Novel vaccine protocols should be judged not only by their activity against the primary tumor but also, and more importantly, by their activity against distant metastases, which frequently escape immunological recognition (15). However, the preclinical assessment of lytic CTL activity against primary or metastatic tumor targets is hampered by the requirement to simultaneously culture both primary or metastatic tumor cells from the same patient. As a potential solution to this obstacle, we used tumor RNA-transfected DCs to assess the efficacy of vaccination with (RNA-encoded) primary tumor antigens against metastatic targets. Autologous DCs were transfected with cellular RNA extracted from the following sources and used to stimulate CTLs from PBMCs: (a) primary renal tumor; (b) regional LN metastasis; and (c) BM. These RNA-transfected DCs were used for CTL priming and as cellular targets. Additional targets consisted of DCs transfected with GFP RNA, TERT RNA, or autologous PBMC RNA. As shown in Fig. 5,A, RCC-transfected DCs stimulated CTLs that were not only effective in recognizing and lysing primary tumor targets (RCC-transfected DCs) but were also (albeit less effectively) effective in recognizing and lysing LN RNA-, BM RNA-, and TERT RNA-transfected DC targets, whereas control targets were not lysed. DCs transfected with LN RNA (Fig. 5,B) stimulated CTLs that were equally effective in recognizing and lysing primary renal tumor or both metastatic tumor targets, whereas BM RNA-transfected DCs (Fig. 5 C) lysed preferentially their cognate targets (BM RNA-transfected DCs) and were somewhat less effectively in lysing primary tumor, LN, and TERT targets. The likely interpretation of these observations is that, in fact, small, but distinct differences in the antigenic repertoire of primary renal tumors and distant metastases exist. Despite these differences, renal tumor RNA-transfected DCs are capable of stimulating CTL activities against antigens expressed by metastatic tumors as well as antigens present on primary tumors. Our findings also highlight the potential of this approach to generate potent anticancer vaccines from metastatic tumor tissue, if the primary tumor has been surgically removed, and metastatic tumor tissue represents the only source for vaccination, as is often the case in RCC.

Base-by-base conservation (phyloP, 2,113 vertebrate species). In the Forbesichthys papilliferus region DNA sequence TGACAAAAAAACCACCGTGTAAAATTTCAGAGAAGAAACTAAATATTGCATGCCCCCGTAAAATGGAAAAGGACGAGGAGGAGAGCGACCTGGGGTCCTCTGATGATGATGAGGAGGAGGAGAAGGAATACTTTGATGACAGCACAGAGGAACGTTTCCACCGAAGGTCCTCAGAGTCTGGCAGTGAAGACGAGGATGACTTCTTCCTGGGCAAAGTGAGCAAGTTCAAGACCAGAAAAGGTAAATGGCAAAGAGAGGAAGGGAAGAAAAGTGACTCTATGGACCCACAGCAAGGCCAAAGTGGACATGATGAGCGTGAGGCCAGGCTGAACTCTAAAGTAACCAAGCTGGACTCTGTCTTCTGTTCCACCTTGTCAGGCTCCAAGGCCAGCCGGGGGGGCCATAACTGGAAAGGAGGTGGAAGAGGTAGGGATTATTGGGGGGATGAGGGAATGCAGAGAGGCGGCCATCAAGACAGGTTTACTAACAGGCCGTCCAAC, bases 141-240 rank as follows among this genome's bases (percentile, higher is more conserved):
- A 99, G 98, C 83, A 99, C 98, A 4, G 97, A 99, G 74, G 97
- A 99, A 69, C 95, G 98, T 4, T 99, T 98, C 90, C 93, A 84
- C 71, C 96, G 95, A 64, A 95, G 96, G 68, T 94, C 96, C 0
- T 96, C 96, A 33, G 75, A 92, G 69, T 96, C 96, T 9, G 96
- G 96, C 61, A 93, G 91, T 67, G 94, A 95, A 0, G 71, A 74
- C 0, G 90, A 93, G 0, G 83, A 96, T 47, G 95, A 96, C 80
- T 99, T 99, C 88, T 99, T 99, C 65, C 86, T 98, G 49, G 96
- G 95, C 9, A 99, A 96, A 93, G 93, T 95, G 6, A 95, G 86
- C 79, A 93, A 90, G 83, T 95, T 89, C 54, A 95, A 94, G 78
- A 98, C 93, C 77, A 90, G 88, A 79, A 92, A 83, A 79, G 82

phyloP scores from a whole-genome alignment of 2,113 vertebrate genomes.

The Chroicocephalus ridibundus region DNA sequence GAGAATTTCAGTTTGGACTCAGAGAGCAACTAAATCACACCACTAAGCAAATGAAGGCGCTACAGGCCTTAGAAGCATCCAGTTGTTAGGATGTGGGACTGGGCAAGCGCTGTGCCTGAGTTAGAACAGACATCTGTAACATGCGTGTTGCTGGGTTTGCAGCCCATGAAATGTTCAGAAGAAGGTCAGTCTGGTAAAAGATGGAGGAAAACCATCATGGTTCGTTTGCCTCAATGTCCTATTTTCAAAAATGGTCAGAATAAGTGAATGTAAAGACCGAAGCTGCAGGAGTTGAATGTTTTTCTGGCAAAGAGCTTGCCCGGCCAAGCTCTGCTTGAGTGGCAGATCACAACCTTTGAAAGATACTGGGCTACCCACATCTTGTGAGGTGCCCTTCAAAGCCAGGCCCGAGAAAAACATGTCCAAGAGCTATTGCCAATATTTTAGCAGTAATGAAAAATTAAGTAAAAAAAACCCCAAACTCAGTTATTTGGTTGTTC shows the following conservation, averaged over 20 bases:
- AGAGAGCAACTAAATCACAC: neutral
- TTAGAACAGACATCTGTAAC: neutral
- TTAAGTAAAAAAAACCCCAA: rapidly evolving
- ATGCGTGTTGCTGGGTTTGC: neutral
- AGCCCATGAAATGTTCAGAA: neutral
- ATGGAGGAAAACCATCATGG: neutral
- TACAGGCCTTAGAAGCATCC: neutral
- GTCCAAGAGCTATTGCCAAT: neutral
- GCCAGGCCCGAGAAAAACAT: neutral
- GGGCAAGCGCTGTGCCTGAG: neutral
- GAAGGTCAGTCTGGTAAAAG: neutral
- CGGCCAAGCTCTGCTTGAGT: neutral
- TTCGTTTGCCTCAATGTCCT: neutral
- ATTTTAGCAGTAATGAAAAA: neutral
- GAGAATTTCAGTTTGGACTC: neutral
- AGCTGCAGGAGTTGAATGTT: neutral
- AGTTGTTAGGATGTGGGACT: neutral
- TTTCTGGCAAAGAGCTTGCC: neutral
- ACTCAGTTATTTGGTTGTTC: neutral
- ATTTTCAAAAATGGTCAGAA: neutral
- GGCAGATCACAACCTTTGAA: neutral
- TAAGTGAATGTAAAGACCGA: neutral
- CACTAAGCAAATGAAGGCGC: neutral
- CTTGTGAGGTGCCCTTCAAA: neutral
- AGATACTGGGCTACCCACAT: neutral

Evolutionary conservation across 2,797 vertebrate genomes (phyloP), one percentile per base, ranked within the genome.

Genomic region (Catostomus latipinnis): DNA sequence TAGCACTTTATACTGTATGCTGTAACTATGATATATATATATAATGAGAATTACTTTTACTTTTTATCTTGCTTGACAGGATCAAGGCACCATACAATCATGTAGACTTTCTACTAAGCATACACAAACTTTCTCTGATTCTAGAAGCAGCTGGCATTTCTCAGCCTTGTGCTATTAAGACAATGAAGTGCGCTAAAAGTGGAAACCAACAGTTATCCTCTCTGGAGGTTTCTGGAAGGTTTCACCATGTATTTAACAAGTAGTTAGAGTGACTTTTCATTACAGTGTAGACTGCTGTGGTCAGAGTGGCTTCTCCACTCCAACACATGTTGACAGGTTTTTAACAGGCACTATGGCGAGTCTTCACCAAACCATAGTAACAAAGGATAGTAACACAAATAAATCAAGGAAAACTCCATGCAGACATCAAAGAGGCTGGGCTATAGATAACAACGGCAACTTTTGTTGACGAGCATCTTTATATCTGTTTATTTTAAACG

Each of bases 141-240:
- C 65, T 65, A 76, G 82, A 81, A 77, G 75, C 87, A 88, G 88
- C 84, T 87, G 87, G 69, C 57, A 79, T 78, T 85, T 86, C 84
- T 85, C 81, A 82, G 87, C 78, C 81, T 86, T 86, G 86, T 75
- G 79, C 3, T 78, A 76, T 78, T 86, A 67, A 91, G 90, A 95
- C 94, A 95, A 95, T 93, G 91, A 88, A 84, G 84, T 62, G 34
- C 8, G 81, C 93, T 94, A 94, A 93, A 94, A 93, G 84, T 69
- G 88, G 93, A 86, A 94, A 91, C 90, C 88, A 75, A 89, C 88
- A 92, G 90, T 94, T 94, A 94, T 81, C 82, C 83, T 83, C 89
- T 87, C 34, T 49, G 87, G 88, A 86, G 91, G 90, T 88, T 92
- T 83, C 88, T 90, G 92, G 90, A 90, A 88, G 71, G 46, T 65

In this study, we have shown that human renal tumor RNA-transfected DCs are capable of inducing potent CTL responses directed against a broad spectrum of unidentified primary and metastatic renal tumor antigens. The tumor-specific CTLs were capable of recognizing and lysing RNA-transfected DCs and primary cultured renal tumor cells with similar efficacy. Thus, tumor RNA-transfected DCs may not only represent a potent strategy for CTL priming but may also represent a general method for monitoring the presence of tumor-specific CTLs in cancer patients undergoing this form of therapy. Furthermore, as shown in this study, RNA-transfected DCs may serve as a common cellular platform allowing us to measure and compare CTL activities against a broad range of tissue antigens expressed by normal or malignant tissues.